Why is it important to tell our stories? Every person who has IBD is unique and so is their disease journey. You might not think your experience is relevant to others living with IBD or another chronic condition, but it is, in many ways. A story can provide validation and hope while helping put the reality of life with IBD in perspective. Brooke Abbott of The Crazy Creole Mommy Chronicles and IBD Moms and I continue our discussion of how we can support others with IBD through telling our stories and listening to yours.
What have you done when you couldn’t get anyone to take the symptoms of IBD seriously and you found yourself out of options? For Meredith, the road to a Crohn’s disease diagnosis was long and so frustrating that she wound up pleading for help from a specialist she’d never met. Going online to connect with other patients also took Meredith to places both light and dark, and she, Jaime, and I sort through our various experiences with social media as well as how we can work towards creating more hopeful content for new IBD patients in the future.
What happens when a diagnosis of Crohn’s disease stands between you and your chosen career? This is exactly the barrier that veteran journalist and news anchor Natalie Hayden faced in the early days after her IBD diagnosis. Her decision was to gather her support system around her and get camera ready. Find out how she made it as a morning news anchor, found the love of her life, started her family, and founded Lights, Camera, Crohn’s.
With an invisible illness such as IBD, it can be challenging to protect your quality of life. Patient influencers often push themselves in the service of others and that may seem strange to those that follow along on social media. How can someone be so sick and yet be able to attend a medical conference? Sara Ringer of Inflamed and Untamed explains how what you see online can be misleading and how she manages two difficult digestive diseases, all while striving to live a fulfilling life that includes being a resource for other patients seeking information and support.
Are you ready to tell your story? Your legislators in Washington D.C., in your state, and your home town want to hear from you about how IBD has affected your life and the legislation you care about. Brooke Abbott of The Crazy Creole Mommy Chronicles and Amber tell you how to get started in health activism and how to make your voice heard in our government!
When I still had my colon, I was at the pharmacy on a regular basis. Like most people with IBD (ulcerative colitis, specifically), I was always taking several medications in an effort to keep the inflammation down. I also usually needed over-the-counter things as well — witch hazel and wipes and antacids.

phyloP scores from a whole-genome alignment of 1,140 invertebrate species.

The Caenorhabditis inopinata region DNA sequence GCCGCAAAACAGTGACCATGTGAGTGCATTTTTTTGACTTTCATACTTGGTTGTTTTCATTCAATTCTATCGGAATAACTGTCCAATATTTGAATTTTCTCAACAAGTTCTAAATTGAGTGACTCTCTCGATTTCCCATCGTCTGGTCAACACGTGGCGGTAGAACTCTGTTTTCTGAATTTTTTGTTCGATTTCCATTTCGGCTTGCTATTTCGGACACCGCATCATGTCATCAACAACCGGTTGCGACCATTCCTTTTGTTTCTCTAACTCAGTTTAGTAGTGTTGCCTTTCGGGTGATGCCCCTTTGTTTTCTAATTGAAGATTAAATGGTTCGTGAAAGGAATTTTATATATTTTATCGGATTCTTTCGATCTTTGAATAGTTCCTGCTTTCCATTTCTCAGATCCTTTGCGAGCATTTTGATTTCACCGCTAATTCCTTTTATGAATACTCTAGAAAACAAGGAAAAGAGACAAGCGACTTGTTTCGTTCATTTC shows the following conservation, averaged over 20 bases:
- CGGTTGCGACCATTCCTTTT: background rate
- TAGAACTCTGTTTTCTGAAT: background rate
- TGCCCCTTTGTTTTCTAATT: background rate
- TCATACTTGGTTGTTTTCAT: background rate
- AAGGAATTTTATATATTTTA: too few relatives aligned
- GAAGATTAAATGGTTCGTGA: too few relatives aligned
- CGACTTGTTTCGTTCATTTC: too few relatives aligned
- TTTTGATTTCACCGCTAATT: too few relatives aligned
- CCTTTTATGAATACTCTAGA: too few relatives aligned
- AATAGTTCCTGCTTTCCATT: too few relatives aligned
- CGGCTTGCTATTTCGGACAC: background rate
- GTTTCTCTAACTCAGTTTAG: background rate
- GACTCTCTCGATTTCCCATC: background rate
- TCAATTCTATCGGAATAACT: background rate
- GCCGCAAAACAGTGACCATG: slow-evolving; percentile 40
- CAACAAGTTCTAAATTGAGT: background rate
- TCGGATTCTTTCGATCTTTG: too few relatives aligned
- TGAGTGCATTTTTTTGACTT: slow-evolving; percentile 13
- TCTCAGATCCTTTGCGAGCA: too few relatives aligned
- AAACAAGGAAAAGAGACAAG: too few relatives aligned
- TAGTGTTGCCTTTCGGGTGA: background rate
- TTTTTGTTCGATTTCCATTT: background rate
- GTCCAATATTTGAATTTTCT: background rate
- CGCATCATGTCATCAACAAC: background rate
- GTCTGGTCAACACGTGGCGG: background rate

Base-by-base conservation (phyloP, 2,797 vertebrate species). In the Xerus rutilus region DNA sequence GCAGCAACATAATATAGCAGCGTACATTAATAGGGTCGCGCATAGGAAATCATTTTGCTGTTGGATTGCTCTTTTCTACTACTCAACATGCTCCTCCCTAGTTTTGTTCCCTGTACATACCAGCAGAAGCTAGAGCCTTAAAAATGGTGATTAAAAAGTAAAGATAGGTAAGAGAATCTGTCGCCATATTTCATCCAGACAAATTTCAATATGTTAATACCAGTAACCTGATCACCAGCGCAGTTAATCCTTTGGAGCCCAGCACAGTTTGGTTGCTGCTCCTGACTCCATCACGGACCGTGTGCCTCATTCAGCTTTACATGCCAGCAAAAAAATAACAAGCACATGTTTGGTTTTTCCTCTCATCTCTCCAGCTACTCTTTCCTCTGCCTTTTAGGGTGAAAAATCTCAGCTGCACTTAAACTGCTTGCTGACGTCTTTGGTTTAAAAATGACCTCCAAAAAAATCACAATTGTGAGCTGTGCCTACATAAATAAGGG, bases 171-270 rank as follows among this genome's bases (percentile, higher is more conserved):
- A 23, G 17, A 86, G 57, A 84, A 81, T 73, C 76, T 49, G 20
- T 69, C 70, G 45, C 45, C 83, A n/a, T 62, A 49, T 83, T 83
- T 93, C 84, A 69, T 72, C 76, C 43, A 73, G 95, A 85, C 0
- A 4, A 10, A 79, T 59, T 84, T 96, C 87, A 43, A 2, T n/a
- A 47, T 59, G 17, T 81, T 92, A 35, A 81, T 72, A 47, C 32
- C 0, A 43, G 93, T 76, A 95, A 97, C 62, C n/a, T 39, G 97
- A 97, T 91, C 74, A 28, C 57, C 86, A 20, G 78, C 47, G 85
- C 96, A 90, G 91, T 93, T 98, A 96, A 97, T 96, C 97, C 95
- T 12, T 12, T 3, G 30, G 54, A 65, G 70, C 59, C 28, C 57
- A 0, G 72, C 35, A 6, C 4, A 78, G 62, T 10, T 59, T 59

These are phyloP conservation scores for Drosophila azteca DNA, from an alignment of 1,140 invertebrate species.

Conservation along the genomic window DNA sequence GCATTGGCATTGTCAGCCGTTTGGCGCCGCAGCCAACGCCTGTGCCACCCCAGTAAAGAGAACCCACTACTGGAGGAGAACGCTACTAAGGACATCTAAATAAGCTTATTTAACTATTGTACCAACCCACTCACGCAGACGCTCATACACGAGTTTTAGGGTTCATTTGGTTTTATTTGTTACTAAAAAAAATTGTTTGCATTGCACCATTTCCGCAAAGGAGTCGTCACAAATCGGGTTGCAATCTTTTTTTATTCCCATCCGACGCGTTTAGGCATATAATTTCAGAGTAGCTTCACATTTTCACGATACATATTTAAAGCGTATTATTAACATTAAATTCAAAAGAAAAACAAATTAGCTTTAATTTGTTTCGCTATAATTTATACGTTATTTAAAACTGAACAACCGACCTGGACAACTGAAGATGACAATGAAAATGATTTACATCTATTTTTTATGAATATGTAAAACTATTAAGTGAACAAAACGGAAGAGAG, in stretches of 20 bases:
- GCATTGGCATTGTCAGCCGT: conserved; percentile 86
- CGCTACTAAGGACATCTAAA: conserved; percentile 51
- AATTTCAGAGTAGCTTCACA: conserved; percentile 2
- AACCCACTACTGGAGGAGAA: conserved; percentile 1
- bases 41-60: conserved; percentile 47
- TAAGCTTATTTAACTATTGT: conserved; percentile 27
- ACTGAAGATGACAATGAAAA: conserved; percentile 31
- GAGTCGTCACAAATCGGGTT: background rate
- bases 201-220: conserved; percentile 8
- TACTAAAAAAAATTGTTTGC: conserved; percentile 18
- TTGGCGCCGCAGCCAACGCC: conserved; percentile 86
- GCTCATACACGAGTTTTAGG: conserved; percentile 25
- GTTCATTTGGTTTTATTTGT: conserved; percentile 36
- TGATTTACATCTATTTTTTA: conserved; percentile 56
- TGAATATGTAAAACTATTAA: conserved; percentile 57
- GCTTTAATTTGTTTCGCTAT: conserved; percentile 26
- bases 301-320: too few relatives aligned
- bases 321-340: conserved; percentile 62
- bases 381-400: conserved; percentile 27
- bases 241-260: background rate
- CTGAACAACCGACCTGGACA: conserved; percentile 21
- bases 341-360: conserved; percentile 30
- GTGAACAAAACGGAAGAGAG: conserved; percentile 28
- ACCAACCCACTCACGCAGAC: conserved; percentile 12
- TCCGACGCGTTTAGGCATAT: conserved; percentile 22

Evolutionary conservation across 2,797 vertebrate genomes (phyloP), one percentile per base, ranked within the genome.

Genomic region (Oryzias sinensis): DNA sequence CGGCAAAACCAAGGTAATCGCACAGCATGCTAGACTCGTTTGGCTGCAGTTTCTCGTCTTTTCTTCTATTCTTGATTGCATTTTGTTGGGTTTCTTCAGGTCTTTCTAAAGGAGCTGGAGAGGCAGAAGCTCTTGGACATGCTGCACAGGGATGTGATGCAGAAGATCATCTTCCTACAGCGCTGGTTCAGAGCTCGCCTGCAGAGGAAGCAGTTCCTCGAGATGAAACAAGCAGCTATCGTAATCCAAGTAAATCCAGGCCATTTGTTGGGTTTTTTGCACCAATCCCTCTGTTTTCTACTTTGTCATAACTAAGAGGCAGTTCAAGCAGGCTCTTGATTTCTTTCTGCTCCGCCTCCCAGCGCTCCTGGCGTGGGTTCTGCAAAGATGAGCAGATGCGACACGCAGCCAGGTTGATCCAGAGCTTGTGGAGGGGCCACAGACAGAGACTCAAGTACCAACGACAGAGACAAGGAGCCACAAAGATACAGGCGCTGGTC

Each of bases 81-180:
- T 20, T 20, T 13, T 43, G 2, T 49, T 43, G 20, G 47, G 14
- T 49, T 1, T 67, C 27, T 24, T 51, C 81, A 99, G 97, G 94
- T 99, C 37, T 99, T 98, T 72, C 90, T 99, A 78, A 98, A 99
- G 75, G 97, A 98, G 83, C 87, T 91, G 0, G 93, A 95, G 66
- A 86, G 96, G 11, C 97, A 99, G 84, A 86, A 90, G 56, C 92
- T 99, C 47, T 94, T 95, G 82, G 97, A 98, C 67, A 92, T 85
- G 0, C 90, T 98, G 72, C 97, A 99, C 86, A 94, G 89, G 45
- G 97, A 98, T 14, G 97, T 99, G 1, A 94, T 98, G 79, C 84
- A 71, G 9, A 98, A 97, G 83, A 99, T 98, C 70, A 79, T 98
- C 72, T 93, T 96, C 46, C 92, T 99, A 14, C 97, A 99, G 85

Once when I was in my mid-twenties, the young man behind the pharmacy counter tried to talk to me about my prescriptions. He then questioned my use of that particular location of the pharmacy.
“You know,” he said to me, “there’s a store in [town that I lived in] that’s closer to you.”
We have slang now to describe what this man was doing to me. He was mansplaining it to me. For some reason he thought he knew better. Continue reading
Megan Johnson of The Front Butt YouTuber has presented 5 questions for people with IBD to answer and then tag someone else using #IBDAdvocacyTag. It’s a great way to get to know people in the community better and hear different perspectives. My answer to the form of IBD I have is not going to be what you expect and my socially awkward moment is pretty epic: I remember every detail about it, even though it happened almost two decades ago. And who did I tag? Well, I do that in my own way, too.
Being diagnosed with IBD as a child presents special challenges for kids and for parents. Learn how Brian Greenberg of Intense Intestines Foundation dealt with a Crohn’s disease diagnosis at a young age and transitioned from being a child reliant on parents to help manage his IBD to learning how to manage it all himself.
Below includes my experience of miscarriage. Please note this includes a frank discussion of pregnancy loss and medical treatment for such, as well as strong language.
I never thought I’d be writing about miscarriage. To tell the truth, I kind of don’t want to do it now. But I’ve come to realize that holding back is harmful to me, and imparts the feeling that my experiences didn’t serve any purpose. Not that everything that happens has a reason or a purpose, but I have the ability to take this part of my life and turn it into something positive.
Cooper: “TARS, what’s your honesty parameter?
TARS: “Absolute honesty isn’t always the most diplomatic, nor the safest, form of communication with emotional beings.”
Having a chronic illness is rather like having a secret. How do you go about telling people of your illness? Do you tell them at all?
I saw a posting in a closed IBD group recently where a member was asking for help in how to request accomodations at work without having to get specific about health circumstances. Advice was offered on how to handle the situation discreetly, until another member demanded that the advice seeker should “tell the truth.” “Why would you lie?” the response continued.
Not revealing the whole truth is not the same thing as lying. I was concerned about the helpfulness of this exchange, and I failed to see how it was productive for anyone. I don’t believe any person has the right to question another person’s decision to not disclose a health situation. We don’t owe each other the truth. Continue reading